The dollar rose broadly on Friday, as uncertainty over future US monetary policy was fanned by a Japanese newspaper report saying Lawrence Summers would soon be named to head the Federal Reserve.
Business daily Nikkei said the White House was expected to announce the decision after the Fed's Sept. 17-18 meeting, at which it is expected to trim its bond buying.
Former treasury secretary Summers is seen as less dovish than Janet Yellen, the other leading candidate to replace Ben Bernanke, whose term ends next January.
Traders said although some doubted the credibility of the source, the report gave the dollar and US Treasury yields an added lift.
"This morning the Summers story was the main event...markets know Yellen is very dovish, so any candidate other than her would be dollar positive," said Lutz Karpowitz, currency analyst at Commerzbank.
He added that the effect was not very pronounced as investors were cautious ahead of the Fed meeting next week, where they would likely be more clarity on its 'tapering' plans.
The dollar was up 0.1 % on the day against a basket of currencies, with its index at 81.612, edging away from a two-week low of 81.356 set on Thursday.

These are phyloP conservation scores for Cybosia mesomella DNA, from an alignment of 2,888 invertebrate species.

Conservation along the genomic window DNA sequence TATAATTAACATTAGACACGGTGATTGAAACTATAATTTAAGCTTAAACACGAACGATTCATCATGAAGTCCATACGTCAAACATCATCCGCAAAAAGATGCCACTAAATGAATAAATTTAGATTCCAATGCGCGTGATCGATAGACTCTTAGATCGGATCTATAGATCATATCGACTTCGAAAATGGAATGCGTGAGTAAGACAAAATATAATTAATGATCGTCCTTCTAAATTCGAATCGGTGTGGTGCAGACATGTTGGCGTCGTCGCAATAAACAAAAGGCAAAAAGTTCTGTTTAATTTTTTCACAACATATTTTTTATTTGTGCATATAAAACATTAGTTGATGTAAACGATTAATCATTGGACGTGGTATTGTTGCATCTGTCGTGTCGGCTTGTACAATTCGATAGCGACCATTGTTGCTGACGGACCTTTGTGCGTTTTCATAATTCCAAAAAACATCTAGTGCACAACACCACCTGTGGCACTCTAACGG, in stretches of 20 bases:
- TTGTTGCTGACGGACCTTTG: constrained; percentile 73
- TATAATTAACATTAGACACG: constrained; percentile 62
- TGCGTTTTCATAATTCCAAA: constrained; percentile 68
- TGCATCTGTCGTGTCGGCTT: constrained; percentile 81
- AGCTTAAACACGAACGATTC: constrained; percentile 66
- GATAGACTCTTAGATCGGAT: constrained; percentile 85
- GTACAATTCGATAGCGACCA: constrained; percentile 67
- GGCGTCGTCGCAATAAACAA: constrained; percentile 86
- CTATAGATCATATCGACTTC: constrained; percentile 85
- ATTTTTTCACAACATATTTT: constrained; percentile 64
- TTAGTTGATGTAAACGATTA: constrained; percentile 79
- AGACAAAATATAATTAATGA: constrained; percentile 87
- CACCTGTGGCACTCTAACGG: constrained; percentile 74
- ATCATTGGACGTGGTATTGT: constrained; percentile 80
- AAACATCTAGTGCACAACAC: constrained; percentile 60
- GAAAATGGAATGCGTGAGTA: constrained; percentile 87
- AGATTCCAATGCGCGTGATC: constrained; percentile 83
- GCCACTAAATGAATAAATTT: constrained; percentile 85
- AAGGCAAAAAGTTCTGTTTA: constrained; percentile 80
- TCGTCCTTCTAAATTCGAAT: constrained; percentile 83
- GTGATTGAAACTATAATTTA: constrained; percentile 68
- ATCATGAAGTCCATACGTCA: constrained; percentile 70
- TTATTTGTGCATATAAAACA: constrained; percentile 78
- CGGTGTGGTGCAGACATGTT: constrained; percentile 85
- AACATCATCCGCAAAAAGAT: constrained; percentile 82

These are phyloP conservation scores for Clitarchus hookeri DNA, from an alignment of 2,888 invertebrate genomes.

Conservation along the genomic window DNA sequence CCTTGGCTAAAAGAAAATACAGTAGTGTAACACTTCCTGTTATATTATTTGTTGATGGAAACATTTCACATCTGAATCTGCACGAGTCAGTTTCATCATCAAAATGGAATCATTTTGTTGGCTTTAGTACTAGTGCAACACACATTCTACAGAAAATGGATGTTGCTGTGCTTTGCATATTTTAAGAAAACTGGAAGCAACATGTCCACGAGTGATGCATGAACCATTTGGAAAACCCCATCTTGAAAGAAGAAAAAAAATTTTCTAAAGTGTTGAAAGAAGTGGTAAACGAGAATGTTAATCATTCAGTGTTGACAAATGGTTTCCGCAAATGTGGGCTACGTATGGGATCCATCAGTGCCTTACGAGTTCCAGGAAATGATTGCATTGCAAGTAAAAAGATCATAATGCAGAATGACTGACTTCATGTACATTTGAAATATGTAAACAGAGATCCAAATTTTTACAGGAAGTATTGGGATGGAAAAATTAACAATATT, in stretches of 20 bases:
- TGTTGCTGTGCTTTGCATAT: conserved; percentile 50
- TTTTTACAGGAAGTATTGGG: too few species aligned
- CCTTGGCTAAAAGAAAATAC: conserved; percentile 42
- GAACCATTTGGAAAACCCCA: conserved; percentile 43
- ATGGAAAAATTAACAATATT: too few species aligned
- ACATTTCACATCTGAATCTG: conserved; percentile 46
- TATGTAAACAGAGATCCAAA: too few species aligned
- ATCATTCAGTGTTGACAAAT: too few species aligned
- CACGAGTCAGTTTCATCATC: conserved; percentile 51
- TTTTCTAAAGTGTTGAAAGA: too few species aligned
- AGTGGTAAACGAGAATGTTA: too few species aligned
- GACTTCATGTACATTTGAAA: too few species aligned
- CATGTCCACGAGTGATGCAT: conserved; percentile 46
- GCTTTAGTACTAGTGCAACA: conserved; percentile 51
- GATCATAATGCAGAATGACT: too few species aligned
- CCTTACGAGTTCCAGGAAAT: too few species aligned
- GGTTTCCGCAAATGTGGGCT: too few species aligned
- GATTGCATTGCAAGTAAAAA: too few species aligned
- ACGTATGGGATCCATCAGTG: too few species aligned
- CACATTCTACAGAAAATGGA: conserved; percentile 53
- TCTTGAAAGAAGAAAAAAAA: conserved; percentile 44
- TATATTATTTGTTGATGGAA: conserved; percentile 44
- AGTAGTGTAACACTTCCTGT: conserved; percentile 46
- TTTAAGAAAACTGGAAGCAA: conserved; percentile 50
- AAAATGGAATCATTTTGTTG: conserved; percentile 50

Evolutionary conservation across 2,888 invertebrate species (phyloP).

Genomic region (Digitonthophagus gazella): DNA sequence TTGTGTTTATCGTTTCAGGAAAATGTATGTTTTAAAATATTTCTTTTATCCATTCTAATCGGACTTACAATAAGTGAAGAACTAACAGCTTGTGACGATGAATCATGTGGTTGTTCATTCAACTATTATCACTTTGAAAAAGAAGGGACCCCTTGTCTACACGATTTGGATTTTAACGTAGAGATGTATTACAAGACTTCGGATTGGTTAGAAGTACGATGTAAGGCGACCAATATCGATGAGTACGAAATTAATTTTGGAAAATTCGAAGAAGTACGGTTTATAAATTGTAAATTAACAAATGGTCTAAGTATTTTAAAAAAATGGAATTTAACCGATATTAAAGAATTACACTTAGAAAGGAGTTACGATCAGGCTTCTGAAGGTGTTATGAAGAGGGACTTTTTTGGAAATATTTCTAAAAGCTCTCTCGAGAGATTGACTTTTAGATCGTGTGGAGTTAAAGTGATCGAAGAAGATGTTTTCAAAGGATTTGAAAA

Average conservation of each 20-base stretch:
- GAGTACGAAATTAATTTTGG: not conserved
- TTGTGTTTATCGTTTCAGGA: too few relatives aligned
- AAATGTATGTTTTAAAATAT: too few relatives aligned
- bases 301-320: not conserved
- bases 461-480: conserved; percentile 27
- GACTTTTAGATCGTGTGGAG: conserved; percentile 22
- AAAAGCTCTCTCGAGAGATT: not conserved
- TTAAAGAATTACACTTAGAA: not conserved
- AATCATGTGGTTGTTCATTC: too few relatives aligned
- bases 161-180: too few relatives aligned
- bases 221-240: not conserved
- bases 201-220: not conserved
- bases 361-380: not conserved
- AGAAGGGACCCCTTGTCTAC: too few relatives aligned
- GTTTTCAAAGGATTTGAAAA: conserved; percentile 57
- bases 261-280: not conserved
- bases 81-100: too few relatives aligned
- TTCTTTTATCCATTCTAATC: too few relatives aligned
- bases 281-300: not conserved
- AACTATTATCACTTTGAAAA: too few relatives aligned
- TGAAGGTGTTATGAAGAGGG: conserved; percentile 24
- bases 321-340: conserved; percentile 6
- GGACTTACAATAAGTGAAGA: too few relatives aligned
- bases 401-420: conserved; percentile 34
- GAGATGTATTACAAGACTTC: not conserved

The 10-year Treasury yield hit a peak around 2.957 %, up from Thursday's close of 2.905 %.
US retail sales and sentiment data due later on Friday could provide an extra boost to the dollar if they come in above market expectations. But the dollar was still on track for its first week of losses after four straight weeks of gains.
Following last Friday's weaker than expected US non-farm payrolls data, many traders and analysts expect the central bank to announce a modest $10 billion reduction in its $85 billion monthly bond-buying programme.
"Fed tapering is expected next week but the amount they are expected to reduce has been decreasing and this has weighed on the dollar," Commerzbank's Karpowitz said.
The dollar was last up 0.2 % at 99.72 yen, off an intraday high of 99.98 yen hit after the Nikkei report.
Earlier, the dollar rose against the yen after the government raised its view on the economy for the seventh time this year because of rising capital expenditure.
"In my view, anything that seems to edge away from deflation pressures is more negative for the yen," said Mitul Kotecha, head of global foreign exchange strategy for Credit Agricole. Analysts said, although the dollar has recently struggled to stay above 100 yen the uptrend was still intact.
"Dollar/yen will trade back to above the 100 level. Recently it has stalled near it but in the coming months we will see more yen-selling," said Neil Jones, head of hedge fund FX sales at Mizuho, who expects the dollar at 110 yen by early next year. The euro edged lower against a broadly firmer dollar, with the single currency easing 0.1 % to $1.3287.